Road signs along I-65 freeway in Indiana with stigmatizing language have been removed, according to Indiana State Department of Health. Reports of a road sign with “Warning HIV Outbreak” on the side of an Indiana highway broke yesterday when a photo of what appears to be an Indiana Department of Transportation sign circulated the internet.
“The picture was taken today by someone that I know who wishes to remain anonymous” Morenike Giwa-Onawu, of the AIDS Clinical Trial Group said. “They took it themselves with their phone, inside Indiana.”
Onawu wrote that the photographer told her it was found at the rest area on I-65 at mile 72, just south of Indianapolis.
“They were upset [and] messaged [the] pic to a few friends who are also in HIV affected families (myself included),” she wrote. “One of the people who was messaged called the Indiana Board of Health and they confirmed that they were responsible for the sign and referred them to the Office of Public Affairs and then Amanda Turney’s office for complaints.”
Turney, the deputy director for public affairs at the Indiana State Department of Health, did not clarify whether the health department was involved in the sign placement or not, nor did she comment on how the signs appeared.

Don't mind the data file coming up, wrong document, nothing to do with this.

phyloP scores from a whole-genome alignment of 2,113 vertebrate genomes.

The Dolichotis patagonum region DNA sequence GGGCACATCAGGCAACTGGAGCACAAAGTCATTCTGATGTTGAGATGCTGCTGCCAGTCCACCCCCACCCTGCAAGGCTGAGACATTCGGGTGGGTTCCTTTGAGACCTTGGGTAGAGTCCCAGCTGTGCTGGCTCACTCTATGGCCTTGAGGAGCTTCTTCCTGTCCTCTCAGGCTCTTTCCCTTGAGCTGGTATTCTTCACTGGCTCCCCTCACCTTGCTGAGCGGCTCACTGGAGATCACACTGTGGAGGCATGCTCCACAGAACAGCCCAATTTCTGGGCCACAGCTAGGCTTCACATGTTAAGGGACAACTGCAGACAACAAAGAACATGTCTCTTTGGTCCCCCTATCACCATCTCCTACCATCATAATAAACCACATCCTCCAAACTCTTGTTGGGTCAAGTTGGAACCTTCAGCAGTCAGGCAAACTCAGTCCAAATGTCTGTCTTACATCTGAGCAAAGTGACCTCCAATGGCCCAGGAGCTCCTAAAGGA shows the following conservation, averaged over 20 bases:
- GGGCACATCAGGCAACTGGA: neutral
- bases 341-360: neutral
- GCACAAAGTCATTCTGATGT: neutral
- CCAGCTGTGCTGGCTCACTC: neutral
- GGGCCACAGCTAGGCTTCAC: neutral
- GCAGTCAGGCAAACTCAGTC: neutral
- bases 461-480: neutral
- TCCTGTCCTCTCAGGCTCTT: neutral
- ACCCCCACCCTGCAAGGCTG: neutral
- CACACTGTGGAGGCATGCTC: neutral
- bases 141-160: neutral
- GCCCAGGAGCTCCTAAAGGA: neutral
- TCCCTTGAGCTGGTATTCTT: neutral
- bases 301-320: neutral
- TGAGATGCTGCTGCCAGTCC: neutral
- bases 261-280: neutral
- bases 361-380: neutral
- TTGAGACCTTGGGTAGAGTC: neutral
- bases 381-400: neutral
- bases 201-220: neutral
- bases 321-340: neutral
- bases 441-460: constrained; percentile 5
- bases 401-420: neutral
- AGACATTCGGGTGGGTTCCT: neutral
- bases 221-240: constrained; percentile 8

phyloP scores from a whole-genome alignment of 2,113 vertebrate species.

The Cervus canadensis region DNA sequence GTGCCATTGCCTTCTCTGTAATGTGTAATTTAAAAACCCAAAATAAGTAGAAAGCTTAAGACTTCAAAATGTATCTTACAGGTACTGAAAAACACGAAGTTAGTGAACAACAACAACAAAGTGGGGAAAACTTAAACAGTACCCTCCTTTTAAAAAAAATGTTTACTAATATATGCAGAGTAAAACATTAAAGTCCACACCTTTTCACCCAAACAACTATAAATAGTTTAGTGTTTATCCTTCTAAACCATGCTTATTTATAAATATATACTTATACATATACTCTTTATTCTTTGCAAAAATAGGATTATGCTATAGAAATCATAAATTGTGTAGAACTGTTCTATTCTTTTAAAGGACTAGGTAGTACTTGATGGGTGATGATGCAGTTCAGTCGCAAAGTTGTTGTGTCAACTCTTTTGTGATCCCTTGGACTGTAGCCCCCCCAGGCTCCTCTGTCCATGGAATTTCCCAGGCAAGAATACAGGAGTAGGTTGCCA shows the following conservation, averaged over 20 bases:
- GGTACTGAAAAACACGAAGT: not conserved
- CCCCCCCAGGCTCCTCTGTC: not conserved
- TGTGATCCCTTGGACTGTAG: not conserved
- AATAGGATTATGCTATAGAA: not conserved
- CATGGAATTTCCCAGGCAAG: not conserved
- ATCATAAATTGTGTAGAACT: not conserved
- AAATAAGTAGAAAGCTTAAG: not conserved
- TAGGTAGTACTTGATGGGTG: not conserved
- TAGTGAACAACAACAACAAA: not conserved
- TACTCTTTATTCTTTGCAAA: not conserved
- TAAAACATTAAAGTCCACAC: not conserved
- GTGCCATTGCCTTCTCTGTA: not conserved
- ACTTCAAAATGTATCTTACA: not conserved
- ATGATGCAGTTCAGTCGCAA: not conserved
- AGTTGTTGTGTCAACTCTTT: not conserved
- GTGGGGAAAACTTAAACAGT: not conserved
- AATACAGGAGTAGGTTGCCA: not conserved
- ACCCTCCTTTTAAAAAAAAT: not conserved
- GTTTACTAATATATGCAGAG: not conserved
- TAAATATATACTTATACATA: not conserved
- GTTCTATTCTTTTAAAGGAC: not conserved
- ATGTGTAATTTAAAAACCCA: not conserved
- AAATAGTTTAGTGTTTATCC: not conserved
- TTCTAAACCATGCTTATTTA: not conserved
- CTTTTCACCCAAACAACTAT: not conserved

In an email statement to HIV activist Josh Robbins, publisher of I'm Still Josh, spokesperson Kenneth Severson wrote, "It has been removed."
Turney later told reporters, “The Indiana State Department of Health primary concern is to assist with the HIV outbreak in Scott County and there was a miscommunication along the way regarding the signs. The signs have been removed.”
How the sign appeared or why is still unclear, though early speculation was the signs may have been intended as part of an Indiana State Department of Health outreach program to truckers, as the sign was placed on a heavily used trucking route. However, many doubted – and Turney’s statement seems to confirm – that the message on this particular sign was sanctioned by the ISDH.
'These messages are hysteria-driven, dangerous and misleading," said Executive Director of the Positive Women's Network - USA Naina Khanna. "They fuel stigma, discrimination and violation against people living with HIV and those perceived to be at risk for HIV. The state health department and bureau of transportation should use this opportunity to make a statement correcting myths and misperceptions about how HIV is transmitted."
Electronic signs were used in Scott County near Austin, Ind., the epicenter of the recent HIV outbreak, though the messages displayed then encouraged HIV testing alongside info including the hours and the location of the emergency command center set up to cope with the outbreak.